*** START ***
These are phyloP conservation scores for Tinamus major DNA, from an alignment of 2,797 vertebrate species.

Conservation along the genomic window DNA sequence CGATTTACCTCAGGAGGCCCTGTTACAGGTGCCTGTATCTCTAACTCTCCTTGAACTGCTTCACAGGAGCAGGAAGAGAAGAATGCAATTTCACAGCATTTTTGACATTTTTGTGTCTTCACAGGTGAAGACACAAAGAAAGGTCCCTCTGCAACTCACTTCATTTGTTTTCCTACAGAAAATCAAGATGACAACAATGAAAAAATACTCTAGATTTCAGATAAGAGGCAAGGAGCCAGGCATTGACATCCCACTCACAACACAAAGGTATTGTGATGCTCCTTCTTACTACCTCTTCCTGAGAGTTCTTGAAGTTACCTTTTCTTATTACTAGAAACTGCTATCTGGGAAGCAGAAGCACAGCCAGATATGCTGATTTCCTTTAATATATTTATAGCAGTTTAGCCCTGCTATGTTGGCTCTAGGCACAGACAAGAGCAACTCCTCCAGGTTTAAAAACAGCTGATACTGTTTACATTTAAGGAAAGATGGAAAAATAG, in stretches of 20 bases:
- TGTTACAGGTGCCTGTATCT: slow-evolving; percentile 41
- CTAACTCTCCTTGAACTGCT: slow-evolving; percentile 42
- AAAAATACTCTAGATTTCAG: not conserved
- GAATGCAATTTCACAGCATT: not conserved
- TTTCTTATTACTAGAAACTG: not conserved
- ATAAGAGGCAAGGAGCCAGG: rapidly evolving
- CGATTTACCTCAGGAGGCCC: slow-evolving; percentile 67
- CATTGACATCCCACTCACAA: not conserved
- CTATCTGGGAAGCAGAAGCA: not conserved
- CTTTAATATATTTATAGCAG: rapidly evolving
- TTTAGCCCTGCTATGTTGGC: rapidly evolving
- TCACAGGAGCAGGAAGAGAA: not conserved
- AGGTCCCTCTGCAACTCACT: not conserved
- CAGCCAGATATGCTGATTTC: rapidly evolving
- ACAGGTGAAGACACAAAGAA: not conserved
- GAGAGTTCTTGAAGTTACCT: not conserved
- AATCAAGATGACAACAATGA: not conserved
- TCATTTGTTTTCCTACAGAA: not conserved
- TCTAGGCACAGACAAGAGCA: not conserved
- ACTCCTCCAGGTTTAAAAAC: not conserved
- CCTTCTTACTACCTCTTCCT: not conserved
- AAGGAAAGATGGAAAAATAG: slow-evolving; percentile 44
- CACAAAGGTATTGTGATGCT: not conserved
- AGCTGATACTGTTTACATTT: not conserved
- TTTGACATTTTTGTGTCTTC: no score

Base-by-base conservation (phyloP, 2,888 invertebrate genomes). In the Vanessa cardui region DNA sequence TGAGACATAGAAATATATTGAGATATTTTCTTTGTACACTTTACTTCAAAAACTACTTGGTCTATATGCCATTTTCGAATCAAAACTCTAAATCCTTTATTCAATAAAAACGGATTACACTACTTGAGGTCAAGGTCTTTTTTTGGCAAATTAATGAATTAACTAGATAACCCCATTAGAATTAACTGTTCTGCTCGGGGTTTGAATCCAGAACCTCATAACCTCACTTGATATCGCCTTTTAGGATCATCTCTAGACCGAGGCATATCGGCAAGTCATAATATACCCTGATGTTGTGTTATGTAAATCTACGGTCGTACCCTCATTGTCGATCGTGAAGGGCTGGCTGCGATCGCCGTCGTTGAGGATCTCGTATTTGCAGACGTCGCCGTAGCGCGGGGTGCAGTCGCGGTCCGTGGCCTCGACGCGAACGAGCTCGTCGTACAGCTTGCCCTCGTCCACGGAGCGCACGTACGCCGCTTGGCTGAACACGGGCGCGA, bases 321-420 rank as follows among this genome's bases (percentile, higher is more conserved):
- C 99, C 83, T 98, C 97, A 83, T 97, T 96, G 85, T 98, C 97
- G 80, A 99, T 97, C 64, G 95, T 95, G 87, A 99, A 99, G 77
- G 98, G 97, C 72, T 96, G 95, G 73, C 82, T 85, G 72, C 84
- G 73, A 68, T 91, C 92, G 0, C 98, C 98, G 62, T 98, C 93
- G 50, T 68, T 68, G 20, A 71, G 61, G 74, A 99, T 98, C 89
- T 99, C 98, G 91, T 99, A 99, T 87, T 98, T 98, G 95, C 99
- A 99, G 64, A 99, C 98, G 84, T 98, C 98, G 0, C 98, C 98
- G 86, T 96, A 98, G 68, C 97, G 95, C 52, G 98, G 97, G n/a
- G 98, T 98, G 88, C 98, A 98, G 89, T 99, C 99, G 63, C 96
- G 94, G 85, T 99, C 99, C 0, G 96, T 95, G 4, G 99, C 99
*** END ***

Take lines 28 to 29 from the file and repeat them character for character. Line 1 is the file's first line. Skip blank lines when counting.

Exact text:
Base-by-base conservation (phyloP, 2,888 invertebrate genomes). In the Vanessa cardui region DNA sequence TGAGACATAGAAATATATTGAGATATTTTCTTTGTACACTTTACTTCAAAAACTACTTGGTCTATATGCCATTTTCGAATCAAAACTCTAAATCCTTTATTCAATAAAAACGGATTACACTACTTGAGGTCAAGGTCTTTTTTTGGCAAATTAATGAATTAACTAGATAACCCCATTAGAATTAACTGTTCTGCTCGGGGTTTGAATCCAGAACCTCATAACCTCACTTGATATCGCCTTTTAGGATCATCTCTAGACCGAGGCATATCGGCAAGTCATAATATACCCTGATGTTGTGTTATGTAAATCTACGGTCGTACCCTCATTGTCGATCGTGAAGGGCTGGCTGCGATCGCCGTCGTTGAGGATCTCGTATTTGCAGACGTCGCCGTAGCGCGGGGTGCAGTCGCGGTCCGTGGCCTCGACGCGAACGAGCTCGTCGTACAGCTTGCCCTCGTCCACGGAGCGCACGTACGCCGCTTGGCTGAACACGGGCGCGA, bases 321-420 rank as follows among this genome's bases (percentile, higher is more conserved):
- C 99, C 83, T 98, C 97, A 83, T 97, T 96, G 85, T 98, C 97